All of us have them: Those ingenious revelations that visit us in a state of reverie, near-sleep, or near-awake. The problem comes for many of us when we decide to leverage our big revolutionary ideas in an approachable way for others. Epiphanies, elusive and sometimes seemingly divine, can be a source of pleasure or torture, depending on how we use them.
For the next several blog posts, I plan to highlight different types of epiphanies, and then present one way of leveraging them into applicable plans or products, especially from a writing standpoint. To begin, let’s look at one type of epiphany that regularly strikes the poetic mind: the analogy epiphany.
In this revelation, the poet or thinker is suddenly and shockingly aware of a similarity or relationship between two previously alien things. Usually, the two items in question are comprised of one concrete, tangible thing and one abstraction. For instance, when Robert Burns realized his love was a red, red rose, his writing documented that epiphany. Many may say that this thought lacked originality, as poets had been symbolizing love with roses for centuries. Often though, our own epiphanies are far from original as well. When we begin speaking in similes and metaphors about two previously disparate ideas, you can bet that an analogy epiphany is hard at work forming itself. Our “aha” moments need not escape us, however.
When the analogy epiphany strikes me, my first choice is to dissect the relationship between the two things using a plain, ordinary T-chart. You know the kind: Two columns created by one vertical line intersecting a shorter horizontal line toward the top. One topic goes on the left at the top, one topic goes on the right. From there, I’m able to list qualities, characteristics, and descriptors of the two things and see their similarities and differences with parallel acuity. Sure, this may seem elementary — a Venn Diagram or another instrument may work just as well for visual organization. But by having the two ideas side by side, I’m able to begin a larger process. About five or ten minutes into listing qualities, first lines begin to form inside my mind. I write these down. Maybe I’ll use them, maybe not. More often than not, refined versions of these first lines work their way into my poetry somehow.The two items often create a central metaphor around which the larger piece is built.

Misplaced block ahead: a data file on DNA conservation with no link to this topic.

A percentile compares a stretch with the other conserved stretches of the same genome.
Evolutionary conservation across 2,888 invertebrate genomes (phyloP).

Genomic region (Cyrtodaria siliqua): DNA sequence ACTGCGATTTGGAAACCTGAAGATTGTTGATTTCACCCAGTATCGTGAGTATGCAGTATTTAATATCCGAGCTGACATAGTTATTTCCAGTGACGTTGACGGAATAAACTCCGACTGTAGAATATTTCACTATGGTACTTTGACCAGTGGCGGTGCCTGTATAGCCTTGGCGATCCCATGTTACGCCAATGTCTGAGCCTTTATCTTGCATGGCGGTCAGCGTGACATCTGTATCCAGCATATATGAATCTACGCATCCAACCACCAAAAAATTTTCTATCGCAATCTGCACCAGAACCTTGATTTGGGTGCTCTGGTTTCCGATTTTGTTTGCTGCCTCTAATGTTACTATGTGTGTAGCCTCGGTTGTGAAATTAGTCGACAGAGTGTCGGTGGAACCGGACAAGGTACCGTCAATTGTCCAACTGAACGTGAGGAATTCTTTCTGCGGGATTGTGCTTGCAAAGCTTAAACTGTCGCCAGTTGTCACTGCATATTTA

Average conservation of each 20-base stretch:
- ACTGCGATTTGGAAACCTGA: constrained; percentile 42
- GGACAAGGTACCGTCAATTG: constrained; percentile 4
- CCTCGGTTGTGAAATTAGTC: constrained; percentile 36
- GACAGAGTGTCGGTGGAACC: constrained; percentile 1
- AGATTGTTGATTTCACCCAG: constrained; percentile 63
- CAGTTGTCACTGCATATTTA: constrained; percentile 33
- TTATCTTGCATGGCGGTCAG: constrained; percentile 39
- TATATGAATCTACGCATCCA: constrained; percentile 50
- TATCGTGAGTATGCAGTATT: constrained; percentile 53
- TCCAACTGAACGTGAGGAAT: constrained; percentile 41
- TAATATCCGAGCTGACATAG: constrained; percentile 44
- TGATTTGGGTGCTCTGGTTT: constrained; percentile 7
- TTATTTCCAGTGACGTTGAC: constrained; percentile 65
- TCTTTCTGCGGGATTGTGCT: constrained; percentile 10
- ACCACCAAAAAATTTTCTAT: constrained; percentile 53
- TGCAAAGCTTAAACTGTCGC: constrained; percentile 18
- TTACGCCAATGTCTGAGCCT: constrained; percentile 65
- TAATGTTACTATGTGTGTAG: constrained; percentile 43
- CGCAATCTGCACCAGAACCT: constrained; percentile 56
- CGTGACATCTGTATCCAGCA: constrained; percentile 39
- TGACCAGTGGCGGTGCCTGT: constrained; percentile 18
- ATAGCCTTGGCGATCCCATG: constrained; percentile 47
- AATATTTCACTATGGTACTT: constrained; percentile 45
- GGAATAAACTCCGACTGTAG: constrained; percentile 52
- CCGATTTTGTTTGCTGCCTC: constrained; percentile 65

By examining relationships between tangentially connected things, the wheels and cogs of the mind begin to naturally create points of commonality that were previously unexplored. These connections are the creators of poetry, as well as products and plans in the business world. The more receptive we become to our analogy epiphanies, the better our world will be. Creators and connectors, keep your minds wide open. More epiphanies to follow.